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Electrical Contacts to One- and Two-Dimensional Nanomaterials



Francois Leonard, Albert A. Talin


Nanostructures such as carbon nanotubes, nanowires and graphene are being intensively explored for future electronic, photonic, and energy applications. In order for these nanosystems to progress from the research laboratory to technology, it is critical to precisely understand and control charge injection at the electrical contacts. While the scientific community and the semiconductor industry have invested significant resources to develop and control contacts to bulk semiconductor materials, charge injection at metal/nanostructure interfaces has received much less attention despite the obvious technological importance. Because nanostructures possess unique properties that differ significantly from bulk semiconductors, existing models of electrical contacts in bulk devices are often inapplicable at the nanoscale. In this review, we discuss experimental and theoretical work that has highlighted the much different physics and materials science of electrical contacts to nanostructures, and the key research and development challenges that must be addressed to understand and control nanocontacts.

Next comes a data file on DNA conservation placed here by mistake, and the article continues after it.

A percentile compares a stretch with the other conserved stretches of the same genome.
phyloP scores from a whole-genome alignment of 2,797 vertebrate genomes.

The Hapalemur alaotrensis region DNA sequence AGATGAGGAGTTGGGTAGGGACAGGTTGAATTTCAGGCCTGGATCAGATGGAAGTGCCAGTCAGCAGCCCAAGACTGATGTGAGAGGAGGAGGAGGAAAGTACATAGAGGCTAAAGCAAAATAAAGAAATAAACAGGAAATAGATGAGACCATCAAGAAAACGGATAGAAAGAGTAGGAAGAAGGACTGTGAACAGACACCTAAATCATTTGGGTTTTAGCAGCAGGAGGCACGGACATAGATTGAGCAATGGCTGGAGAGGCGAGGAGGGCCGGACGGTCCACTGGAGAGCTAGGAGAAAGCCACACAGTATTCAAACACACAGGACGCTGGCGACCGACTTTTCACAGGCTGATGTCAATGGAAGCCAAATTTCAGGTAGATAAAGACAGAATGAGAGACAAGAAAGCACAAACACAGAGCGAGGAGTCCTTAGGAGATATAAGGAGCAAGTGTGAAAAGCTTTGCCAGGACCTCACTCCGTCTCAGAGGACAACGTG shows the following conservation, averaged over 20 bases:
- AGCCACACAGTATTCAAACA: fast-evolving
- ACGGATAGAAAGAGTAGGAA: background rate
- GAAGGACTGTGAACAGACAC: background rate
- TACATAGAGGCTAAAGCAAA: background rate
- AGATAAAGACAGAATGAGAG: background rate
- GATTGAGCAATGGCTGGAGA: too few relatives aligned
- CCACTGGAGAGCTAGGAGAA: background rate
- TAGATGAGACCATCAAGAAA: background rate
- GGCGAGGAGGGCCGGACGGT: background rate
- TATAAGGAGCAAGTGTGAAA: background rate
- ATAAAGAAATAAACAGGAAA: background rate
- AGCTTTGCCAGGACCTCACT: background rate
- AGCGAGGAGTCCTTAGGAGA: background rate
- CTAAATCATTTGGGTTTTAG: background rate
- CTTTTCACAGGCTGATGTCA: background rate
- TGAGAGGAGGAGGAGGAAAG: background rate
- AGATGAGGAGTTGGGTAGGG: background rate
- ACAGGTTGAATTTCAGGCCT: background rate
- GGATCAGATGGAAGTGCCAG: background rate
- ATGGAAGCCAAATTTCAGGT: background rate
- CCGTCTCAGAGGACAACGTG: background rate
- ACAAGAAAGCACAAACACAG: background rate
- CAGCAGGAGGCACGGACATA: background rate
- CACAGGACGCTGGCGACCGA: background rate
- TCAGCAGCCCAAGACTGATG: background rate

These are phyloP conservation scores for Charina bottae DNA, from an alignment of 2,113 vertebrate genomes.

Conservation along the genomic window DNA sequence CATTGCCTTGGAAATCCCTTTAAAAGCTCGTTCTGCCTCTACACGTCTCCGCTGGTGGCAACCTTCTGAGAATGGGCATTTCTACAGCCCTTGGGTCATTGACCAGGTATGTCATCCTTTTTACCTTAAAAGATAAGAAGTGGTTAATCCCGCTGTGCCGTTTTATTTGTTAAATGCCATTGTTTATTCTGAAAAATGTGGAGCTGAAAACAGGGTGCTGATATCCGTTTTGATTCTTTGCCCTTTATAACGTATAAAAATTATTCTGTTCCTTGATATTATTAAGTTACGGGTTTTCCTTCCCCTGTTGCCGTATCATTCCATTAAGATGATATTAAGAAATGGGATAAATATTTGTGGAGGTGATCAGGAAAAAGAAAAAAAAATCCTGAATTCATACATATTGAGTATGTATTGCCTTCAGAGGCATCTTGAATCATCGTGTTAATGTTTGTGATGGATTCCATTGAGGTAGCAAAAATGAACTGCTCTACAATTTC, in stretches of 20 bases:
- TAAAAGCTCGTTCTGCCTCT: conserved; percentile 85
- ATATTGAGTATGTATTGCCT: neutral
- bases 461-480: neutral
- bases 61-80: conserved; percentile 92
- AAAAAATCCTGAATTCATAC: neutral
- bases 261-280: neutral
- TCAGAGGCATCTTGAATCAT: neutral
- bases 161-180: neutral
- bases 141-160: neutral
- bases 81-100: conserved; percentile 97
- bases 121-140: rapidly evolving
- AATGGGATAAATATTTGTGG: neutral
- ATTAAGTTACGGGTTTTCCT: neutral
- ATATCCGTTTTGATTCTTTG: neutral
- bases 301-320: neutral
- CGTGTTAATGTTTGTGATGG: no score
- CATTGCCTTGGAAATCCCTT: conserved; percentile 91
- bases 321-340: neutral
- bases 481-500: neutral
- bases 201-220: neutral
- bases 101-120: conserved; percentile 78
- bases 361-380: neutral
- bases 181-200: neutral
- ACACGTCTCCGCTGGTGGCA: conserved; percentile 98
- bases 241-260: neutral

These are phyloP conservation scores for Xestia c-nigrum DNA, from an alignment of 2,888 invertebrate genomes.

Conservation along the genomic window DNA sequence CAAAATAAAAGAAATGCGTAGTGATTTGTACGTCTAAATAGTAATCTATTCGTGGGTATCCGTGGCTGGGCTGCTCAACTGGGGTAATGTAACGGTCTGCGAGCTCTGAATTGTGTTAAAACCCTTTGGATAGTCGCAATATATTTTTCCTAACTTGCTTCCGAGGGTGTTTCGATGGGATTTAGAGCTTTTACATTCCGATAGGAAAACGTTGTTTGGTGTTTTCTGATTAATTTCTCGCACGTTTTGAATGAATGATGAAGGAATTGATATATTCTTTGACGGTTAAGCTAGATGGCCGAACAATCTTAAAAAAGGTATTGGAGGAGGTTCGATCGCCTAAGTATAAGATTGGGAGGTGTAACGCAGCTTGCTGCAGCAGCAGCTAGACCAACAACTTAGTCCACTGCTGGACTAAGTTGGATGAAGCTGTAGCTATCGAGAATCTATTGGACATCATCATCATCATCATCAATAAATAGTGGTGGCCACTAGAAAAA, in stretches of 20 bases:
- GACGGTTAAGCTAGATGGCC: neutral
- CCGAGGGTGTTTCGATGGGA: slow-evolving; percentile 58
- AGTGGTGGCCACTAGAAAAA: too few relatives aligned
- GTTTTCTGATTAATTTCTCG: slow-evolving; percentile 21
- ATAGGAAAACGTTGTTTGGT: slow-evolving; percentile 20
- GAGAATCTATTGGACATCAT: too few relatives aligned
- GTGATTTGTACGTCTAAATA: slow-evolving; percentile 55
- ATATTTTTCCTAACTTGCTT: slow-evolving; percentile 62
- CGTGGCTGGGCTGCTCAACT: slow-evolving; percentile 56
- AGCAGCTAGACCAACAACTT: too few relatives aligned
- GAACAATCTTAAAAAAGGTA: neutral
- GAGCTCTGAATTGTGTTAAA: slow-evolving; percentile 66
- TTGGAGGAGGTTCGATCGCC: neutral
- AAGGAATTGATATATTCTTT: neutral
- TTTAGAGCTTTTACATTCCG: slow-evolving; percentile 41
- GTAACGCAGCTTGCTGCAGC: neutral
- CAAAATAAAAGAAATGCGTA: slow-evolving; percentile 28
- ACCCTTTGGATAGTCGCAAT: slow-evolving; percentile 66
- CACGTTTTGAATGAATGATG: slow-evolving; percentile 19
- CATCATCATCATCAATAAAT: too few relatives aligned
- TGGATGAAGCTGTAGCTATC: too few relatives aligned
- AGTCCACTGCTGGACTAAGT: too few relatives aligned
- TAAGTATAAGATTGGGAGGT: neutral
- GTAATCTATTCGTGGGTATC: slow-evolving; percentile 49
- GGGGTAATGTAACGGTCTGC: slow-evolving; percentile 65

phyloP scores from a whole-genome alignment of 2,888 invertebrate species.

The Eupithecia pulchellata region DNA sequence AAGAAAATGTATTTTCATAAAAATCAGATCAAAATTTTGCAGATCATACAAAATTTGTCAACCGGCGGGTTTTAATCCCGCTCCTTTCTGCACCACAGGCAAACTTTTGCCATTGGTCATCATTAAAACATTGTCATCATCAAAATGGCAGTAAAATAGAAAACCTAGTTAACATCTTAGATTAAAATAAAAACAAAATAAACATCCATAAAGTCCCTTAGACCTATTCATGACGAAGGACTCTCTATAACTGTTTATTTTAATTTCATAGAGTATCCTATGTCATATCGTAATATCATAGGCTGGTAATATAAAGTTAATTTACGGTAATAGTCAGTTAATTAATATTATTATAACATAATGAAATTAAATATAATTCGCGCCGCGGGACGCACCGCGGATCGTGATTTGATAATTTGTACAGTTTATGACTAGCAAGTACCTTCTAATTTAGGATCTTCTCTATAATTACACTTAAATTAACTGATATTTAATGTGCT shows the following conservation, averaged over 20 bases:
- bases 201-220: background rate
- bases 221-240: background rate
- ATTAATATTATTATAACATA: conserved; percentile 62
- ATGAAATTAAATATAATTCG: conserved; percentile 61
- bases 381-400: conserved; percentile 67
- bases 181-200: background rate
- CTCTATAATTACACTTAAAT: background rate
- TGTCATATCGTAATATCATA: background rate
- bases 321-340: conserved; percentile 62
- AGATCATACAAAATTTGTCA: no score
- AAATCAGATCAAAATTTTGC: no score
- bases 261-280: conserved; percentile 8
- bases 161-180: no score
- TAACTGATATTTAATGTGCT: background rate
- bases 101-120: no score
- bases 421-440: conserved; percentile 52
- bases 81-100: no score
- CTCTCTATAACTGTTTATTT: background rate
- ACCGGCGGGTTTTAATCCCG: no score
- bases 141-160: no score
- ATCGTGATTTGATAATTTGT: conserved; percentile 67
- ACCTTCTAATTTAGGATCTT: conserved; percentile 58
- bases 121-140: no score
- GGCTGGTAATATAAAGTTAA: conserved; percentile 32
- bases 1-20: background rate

Nature Nanotechnology


nanocontact, metal-semiconductor contact, nanowire, nanotube, graphene, review


Leonard, F. and Talin, A. (2011), Electrical Contacts to One- and Two-Dimensional Nanomaterials, Nature Nanotechnology, [online], (Accessed April 16, 2024)
Created December 5, 2011, Updated October 12, 2021